The tour had a strict selection process and Mian made it a point to speak to everyone coming on the tour beforehand to make sure that they are empathetic and can get along. “You might remember the paintings and the people but you definitely remember the experience. I wanted to make sure people coming from abroad go back with a really cool experience in Pakistan.”

One would think that getting international artists would be a challenge but for Mian and Waliya that was not difficult. In Mian’s own words, when you love something and you really believe in it, it’s not very difficult to convince people. “During our Zoom calls with these artists, we shared photographs and stories from the north — that’s all we had to do and people just fell in love,” he added.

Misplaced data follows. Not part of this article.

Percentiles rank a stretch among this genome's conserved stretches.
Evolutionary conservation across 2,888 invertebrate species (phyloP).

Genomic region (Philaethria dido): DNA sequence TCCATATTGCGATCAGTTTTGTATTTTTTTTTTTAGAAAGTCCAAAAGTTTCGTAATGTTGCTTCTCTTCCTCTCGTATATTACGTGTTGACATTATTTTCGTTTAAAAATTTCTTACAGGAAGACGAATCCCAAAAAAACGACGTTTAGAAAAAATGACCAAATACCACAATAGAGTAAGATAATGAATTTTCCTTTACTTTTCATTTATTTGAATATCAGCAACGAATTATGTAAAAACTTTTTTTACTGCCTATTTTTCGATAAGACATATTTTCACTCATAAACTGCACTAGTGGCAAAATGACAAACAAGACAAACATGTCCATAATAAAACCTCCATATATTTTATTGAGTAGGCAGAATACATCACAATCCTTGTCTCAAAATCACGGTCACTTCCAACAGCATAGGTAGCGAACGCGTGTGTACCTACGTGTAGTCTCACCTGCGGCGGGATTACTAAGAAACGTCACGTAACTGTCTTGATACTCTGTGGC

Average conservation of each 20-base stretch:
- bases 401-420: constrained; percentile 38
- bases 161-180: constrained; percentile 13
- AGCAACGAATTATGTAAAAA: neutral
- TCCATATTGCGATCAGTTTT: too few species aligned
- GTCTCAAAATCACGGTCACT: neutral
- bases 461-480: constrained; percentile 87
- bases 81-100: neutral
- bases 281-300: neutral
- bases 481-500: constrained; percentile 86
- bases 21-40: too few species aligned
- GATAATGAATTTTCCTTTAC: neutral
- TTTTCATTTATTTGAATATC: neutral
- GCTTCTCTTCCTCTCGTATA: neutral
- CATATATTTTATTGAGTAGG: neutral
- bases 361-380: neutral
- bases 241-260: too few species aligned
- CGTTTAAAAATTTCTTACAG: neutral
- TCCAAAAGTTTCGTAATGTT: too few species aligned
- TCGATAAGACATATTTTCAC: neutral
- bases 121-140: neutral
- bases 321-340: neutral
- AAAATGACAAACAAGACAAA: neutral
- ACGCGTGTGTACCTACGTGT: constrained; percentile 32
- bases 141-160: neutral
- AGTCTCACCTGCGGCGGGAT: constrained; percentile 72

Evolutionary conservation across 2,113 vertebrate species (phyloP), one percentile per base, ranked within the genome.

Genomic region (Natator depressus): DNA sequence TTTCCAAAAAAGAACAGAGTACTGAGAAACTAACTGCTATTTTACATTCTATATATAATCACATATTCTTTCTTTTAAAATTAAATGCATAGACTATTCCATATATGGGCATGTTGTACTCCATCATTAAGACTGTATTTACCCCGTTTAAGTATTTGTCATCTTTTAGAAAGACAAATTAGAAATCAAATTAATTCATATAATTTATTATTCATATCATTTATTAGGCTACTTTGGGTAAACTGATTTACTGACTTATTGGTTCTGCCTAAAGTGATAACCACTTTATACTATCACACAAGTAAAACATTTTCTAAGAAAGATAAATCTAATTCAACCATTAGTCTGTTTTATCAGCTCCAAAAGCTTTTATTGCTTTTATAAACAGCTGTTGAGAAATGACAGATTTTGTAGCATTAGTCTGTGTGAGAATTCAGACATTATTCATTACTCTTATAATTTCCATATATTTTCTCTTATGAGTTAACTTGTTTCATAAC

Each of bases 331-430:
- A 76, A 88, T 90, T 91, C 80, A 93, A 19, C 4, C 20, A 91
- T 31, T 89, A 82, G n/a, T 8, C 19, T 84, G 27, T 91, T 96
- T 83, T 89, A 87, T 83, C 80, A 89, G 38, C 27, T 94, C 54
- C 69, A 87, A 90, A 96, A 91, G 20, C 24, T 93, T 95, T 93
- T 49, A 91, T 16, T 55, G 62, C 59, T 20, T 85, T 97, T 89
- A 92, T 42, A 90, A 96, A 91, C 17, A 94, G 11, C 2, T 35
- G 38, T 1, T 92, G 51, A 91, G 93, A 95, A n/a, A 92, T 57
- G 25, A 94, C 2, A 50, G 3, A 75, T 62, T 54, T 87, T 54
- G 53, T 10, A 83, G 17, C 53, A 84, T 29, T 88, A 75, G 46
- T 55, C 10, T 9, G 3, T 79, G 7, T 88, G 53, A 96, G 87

What helped greatly with the planning was that Roomy hotels graciously became a partner in the tour and took care of accommodations, food and everything else. Their yurts in Gulmit were a great experience to stay at and it made things easy for Mian and Ahmad who wanted to make sure the participants had a comfortable stay because when artists paint six to seven hours a day, they want to come back to comfortable accommodation.

The tour extended 10 days and began in Islamabad from where they traveled to Batakundi, Karimabad, Gulmit, Minapin in Nagar and back to Batakandi before Islamabad, where they exhibited at Dastaangoi. During the tour, they also went to Jaglot, the place where the mountains meet, explored glaciers in Batakundi and went all the way up to the Passu glacier in Gulmit.